Keeping patients safe is the No. 1 priority for nursing staff in the Medical Intensive Care Unit at UTMB’s Jennie Sealy Hospital in Galveston.
For the past two years, they have been working to reduce health care-associated infections (HAIs), which patients can get while receiving medical treatment in the hospital. HAIs are among the leading threats to patient safety, affecting about one out of every 25 hospital patients at any given time, according to the Centers for Disease Control and Prevention.
“Every hospital unit has unique challenges,” said Robert Hastedt, MICU nurse manager. “In the MICU, where we tend to have frail patients who need to be admitted longer, it’s combatting two types of infections: CLABSIs and CAUTIs.”
“CLABSI” stands for central line-associated bloodstream infections, which occur when the intravenous tubes used to supply medication, nutrients and fluids to patients become host to bacteria, pumping germs straight into the patient’s bloodstream. “CAUTI,” or catheter-associated urinary tract infections, occur when germs enter the urinary tract through a urinary catheter and cause infection. Both types of infections have been associated with increased length of stay, mortality and health care costs. But both are largely preventable.
The MICU formed the Healthcare-Associated Infection Prevention Team, made up of nurses and epidemiologists, to tackle the issue head-on. The group performed an evidence-based review and found that the most important aspect to infection prevention was identifying patients who did not need a central line or urinary catheter. Fewer catheters means fewer chances for hospital-acquired infections.
“We developed a program that used evidence-based criteria to assess patients and determine whether they needed a central line or urinary catheter,” said Rachel Taylor, an MICU nurse. “It’s been a big culture change. Before this initiative, almost every patient in the ICU had a urinary catheter at all times—it was like one of the boxes nurses checked when a patient was admitted. Now, we do a true assessment of each individual’s needs.”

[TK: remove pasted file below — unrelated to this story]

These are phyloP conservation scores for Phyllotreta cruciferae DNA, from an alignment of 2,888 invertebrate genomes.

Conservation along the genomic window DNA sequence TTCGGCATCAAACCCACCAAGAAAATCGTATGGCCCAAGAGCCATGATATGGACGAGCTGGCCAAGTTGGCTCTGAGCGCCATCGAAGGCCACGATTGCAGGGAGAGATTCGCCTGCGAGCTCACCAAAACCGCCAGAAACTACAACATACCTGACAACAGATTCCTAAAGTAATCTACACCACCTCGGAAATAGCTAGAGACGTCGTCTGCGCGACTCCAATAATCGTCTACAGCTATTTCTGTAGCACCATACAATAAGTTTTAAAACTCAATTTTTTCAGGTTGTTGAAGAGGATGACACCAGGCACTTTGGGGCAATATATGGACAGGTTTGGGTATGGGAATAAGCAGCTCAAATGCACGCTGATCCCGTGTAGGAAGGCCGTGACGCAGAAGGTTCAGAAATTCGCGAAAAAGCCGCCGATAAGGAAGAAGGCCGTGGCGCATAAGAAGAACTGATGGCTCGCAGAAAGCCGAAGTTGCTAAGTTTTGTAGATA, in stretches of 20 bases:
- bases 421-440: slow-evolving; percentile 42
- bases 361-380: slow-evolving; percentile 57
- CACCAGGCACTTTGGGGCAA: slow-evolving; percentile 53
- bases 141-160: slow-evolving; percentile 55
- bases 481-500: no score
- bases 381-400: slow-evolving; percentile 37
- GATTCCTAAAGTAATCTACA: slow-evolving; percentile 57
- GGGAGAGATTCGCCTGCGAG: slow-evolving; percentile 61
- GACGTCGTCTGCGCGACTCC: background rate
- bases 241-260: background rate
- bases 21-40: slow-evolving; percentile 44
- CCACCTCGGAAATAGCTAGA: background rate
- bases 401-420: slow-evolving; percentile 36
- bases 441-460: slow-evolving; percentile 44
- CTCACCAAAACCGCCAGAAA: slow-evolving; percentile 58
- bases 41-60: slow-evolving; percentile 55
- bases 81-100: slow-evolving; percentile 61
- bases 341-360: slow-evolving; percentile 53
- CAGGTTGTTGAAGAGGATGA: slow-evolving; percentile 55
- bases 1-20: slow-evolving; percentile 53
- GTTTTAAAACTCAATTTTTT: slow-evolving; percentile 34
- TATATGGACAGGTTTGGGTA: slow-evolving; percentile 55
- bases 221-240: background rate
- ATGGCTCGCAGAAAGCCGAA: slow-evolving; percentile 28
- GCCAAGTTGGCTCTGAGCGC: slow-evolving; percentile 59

If a patient meets the criteria to get a urinary catheter, the nurses have been trained to follow specific interventions for infection prevention and collaborate with physicians to get the device removed as soon as it is no longer necessary. In addition, the charge nurse performs a rounding audit at the beginning of each shift to ensure staff have adhered to safety protocols and review whether any devices can be removed.
Once having the highest rates of CLABSIs and CAUTIs in the hospital, the MICU has made significant improvements over the last several months and is now one of the top performers in preventing device-associated infections. In fact, the unit has reduced their rate of the two infections to zero by decreasing its number of urinary catheter days by 24 percent and the number of central line days by 18 percent.
“We’ve hit some major records in the MICU for reducing infections,” said Hastedt. “We used to average at least one CAUTI infection per month—and now we’ve gone five months in a row without a single infection. We produce data on a monthly basis that shows our rate of incidences are steadily declining and it really provides a lot of motivation and pride among our staff.”
Robert Starkweather, an RN business analyst at UTMB who works with epidemiology, assists the MICU in determining if an infection qualifies as an HAI and ensures the correct data is submitted to the CDC. By reducing the cases of CAUTI and CLABSI, Starkweather said it also decreases the likelihood patients will acquire other infections, as well.
“A lot of these infections are connected to each other,” said Starkweather. “For example, reducing the number of CLABSI infections also lessens the risk of infections like MRSA (methicillin-resistant Staphylococcus aureus) bacteremia, because that usually goes through the central line, as well.”
What this means for patients is improved safety and outcomes, as well as a better overall hospital experience. Without the inconvenience of a central line or urinary catheter, patients are more comfortable and are able to ambulate much easier—the MICU has even introduced a new mobility project to get more ICU patients up and moving around.
“It’s been a team effort that really took the bedside nurses and physicians to make this work,” said Hastedt. “They’ve done a phenomenal job and I think we’ve passed the biggest test, which is making sure these changes stick. We knew it wouldn’t be easy and would take a lot of hard work, but we did it.”